Recently, folks at Escape shared a blog post talking about their migration from Vue 2 to Svelte, and compared Vue 3 with Svelte. We found that the article contained a number of inaccuracies. In this post, we will share some thoughts from our perspective and hope to clarify the potential misconceptions the post could give rise to.

Before we dive into the details, we would like to emphasize that we respect developers' choice of technology and believe that you should use what makes you more productive. We also have immense respect for the Svelte team, especially for their pursuit of simplicity and conciseness in API design.

Clarification Points

The original post included a comparison chart that contains a number of issues that deserves clarification:



Vue 3 does not supported typed events

This has been available since 3.2 (relevant documentation).

Aside from this, we disagree with the conclusion that "Svelte offers a better typing experience". To our best knowledge, TypeScript support for Vue 3 and Svelte in their current state are fairly comparable.

Restricted Global Access

Cannot import and use TypeScript enums in a Vue component

This is incorrect. Here is an example. In fact, it works exactly the same between Vue and Svelte.

External Reactive Objects

Partial (for objects only)

This is a bit vague and was not explained further in the post, but all Vue's reactivity APIs, including ref, computed and watchers, can be used outside of components to serve as simple cross-component stores.

Error Boundaries

Vue has always provided the capability of capturing errors thrown from descendent component trees in an ancestor component, through the onErrorCaptured lifecycle hook. This includes errors thrown from async event handlers and lifecycle hooks as well.

Vue does not have a built-in for handling Promise state directly in the template, but this can be easily achieved with libraries such as vue-promised.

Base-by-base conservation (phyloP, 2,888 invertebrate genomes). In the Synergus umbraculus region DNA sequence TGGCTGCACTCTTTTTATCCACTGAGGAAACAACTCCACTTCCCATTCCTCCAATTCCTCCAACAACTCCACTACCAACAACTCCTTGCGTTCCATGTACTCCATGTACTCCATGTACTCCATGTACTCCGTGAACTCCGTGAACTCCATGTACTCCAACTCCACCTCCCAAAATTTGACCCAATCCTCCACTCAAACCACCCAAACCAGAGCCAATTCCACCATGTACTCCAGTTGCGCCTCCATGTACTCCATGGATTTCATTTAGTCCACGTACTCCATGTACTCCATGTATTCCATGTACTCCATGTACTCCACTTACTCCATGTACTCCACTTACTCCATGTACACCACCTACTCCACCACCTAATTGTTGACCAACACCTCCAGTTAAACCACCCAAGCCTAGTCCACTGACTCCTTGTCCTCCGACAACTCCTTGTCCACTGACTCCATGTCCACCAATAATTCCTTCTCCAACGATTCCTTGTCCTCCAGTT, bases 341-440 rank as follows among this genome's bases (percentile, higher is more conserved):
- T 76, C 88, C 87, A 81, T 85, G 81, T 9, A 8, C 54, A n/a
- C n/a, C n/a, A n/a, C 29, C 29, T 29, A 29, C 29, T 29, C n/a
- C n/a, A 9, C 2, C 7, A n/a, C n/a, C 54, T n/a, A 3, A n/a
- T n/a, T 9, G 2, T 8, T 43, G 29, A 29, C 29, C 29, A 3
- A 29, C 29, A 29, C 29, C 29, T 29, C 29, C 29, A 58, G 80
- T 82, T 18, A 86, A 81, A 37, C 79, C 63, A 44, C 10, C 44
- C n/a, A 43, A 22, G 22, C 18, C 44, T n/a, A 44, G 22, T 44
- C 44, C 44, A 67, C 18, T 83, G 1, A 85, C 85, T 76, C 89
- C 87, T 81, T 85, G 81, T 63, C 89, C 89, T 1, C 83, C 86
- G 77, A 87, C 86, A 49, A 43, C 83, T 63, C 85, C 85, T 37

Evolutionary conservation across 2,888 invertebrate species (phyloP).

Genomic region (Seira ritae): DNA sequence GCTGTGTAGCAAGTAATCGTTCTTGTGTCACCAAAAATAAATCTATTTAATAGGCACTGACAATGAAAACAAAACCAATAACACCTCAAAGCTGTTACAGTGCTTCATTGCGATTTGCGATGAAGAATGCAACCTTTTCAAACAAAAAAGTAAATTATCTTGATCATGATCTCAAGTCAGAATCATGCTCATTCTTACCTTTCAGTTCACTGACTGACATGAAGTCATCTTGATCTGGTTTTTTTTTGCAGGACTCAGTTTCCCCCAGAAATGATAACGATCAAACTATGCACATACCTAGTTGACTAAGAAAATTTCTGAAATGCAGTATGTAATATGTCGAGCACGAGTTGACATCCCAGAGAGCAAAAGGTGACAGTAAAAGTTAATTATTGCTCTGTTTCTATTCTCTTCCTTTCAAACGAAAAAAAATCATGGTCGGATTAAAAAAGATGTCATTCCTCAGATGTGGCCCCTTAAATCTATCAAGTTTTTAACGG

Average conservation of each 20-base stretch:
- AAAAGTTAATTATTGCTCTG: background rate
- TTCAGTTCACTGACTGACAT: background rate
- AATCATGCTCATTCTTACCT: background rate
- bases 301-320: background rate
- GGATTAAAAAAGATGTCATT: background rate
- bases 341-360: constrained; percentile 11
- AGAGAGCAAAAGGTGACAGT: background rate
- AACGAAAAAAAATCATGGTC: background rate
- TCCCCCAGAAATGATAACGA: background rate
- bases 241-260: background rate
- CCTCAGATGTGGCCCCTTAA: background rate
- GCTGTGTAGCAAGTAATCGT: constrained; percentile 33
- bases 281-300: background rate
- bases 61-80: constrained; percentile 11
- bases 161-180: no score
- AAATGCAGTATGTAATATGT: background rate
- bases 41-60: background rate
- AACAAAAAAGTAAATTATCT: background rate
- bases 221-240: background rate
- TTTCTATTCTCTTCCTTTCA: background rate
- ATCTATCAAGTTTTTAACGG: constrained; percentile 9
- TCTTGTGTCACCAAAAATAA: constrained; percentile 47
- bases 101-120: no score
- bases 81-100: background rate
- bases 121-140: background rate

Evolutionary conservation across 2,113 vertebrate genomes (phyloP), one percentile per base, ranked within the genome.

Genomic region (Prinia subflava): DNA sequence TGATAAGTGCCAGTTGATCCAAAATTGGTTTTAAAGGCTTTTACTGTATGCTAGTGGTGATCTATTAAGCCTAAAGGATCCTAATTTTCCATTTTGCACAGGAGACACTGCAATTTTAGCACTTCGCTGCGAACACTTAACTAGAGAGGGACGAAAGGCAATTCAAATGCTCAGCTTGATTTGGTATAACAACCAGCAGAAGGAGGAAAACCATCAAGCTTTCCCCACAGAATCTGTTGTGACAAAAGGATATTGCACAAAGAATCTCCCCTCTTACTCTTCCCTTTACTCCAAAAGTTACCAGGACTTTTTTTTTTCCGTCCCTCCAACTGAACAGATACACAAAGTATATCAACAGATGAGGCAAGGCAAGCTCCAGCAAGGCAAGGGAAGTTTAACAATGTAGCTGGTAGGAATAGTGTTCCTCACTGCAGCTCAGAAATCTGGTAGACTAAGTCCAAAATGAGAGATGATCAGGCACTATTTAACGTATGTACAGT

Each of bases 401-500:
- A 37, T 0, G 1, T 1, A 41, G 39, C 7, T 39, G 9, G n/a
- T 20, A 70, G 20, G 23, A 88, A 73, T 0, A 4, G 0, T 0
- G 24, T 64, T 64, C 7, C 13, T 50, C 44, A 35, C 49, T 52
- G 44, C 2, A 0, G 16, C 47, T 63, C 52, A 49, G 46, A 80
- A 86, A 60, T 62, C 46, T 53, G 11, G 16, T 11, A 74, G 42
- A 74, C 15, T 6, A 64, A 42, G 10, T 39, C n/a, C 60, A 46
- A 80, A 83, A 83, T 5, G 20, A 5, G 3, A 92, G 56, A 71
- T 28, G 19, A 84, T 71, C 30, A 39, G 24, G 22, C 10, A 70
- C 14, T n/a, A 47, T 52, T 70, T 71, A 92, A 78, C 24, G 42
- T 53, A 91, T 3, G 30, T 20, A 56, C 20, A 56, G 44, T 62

Integrating with Libraries

It's simpler to add pure js plugins in Svelte

The post included an example of integrating with Prism.js to support this point. However, in Vue it would work exactly the same when using <script setup>.

Meta Frameworks

The post also compares meta frameworks built on top of Vue and Svelte, namely Nuxt and SvelteKit, and lists Vite as an advantage for SvelteKit. However, Nuxt 3 has just reached stable and also uses Vite by default. Both the Nuxt team and the SvelteKit team have close working relationship with the Vite team.


We respect different syntax preferences, but it is also important to discuss the trade-offs between the designs.

First of all, we do not believe that differences like single vs. double curly braces, element-bound directives vs. mustache-style control flows, or the need of an extra <template> tag will have substantial impact on your long term productivity. Template syntax is something that will be quickly internalized over time.

When it comes to reactivity, Svelte does offer a very succinct syntax for declaring and mutating component state, and there are several points worth discussing:

  1. For expressing reactivity, there are three basic concepts: state, derived state, and effects. Svelte uses plain variables for state, and the magic $ symbol for both derived state and effects. Vue uses explicit APIs for declaring each (ref, computed, watchEffect). Some users may prefer magical syntax, while others may prefer explicit APIs - there is room for both camps.
  2. Svelte's compiler-based reactivity limits where such syntax can be used. It cannot be used outside of Svelte components, or in use cases where a build step is not possible. Whereas for Vue, the Composition API can be used the same way in and out of components, or even in no-build-step setups.
  3. Because of (2), Svelte needs to provide an additional set of API (stores) for managing the same reactivity concepts outside of components. Since the two syntaxes are not easily convertible into one another, it creates friction for moving / refactoring logic out of components.

With that said, we have been experimenting with a feature called Reactivity Transform in Vue, which allows you to author Vue components like this:

<script setup>
let count = $ref(0)
function increment() {
  <button @click="increment">{{ count }}</button>

It provides a level of brevity similar to Svelte, but is also usable in plain JS/TS files. It's also straightforward to automatically de-sugar the syntax into plain Composition API code.

Performance and Bundle Size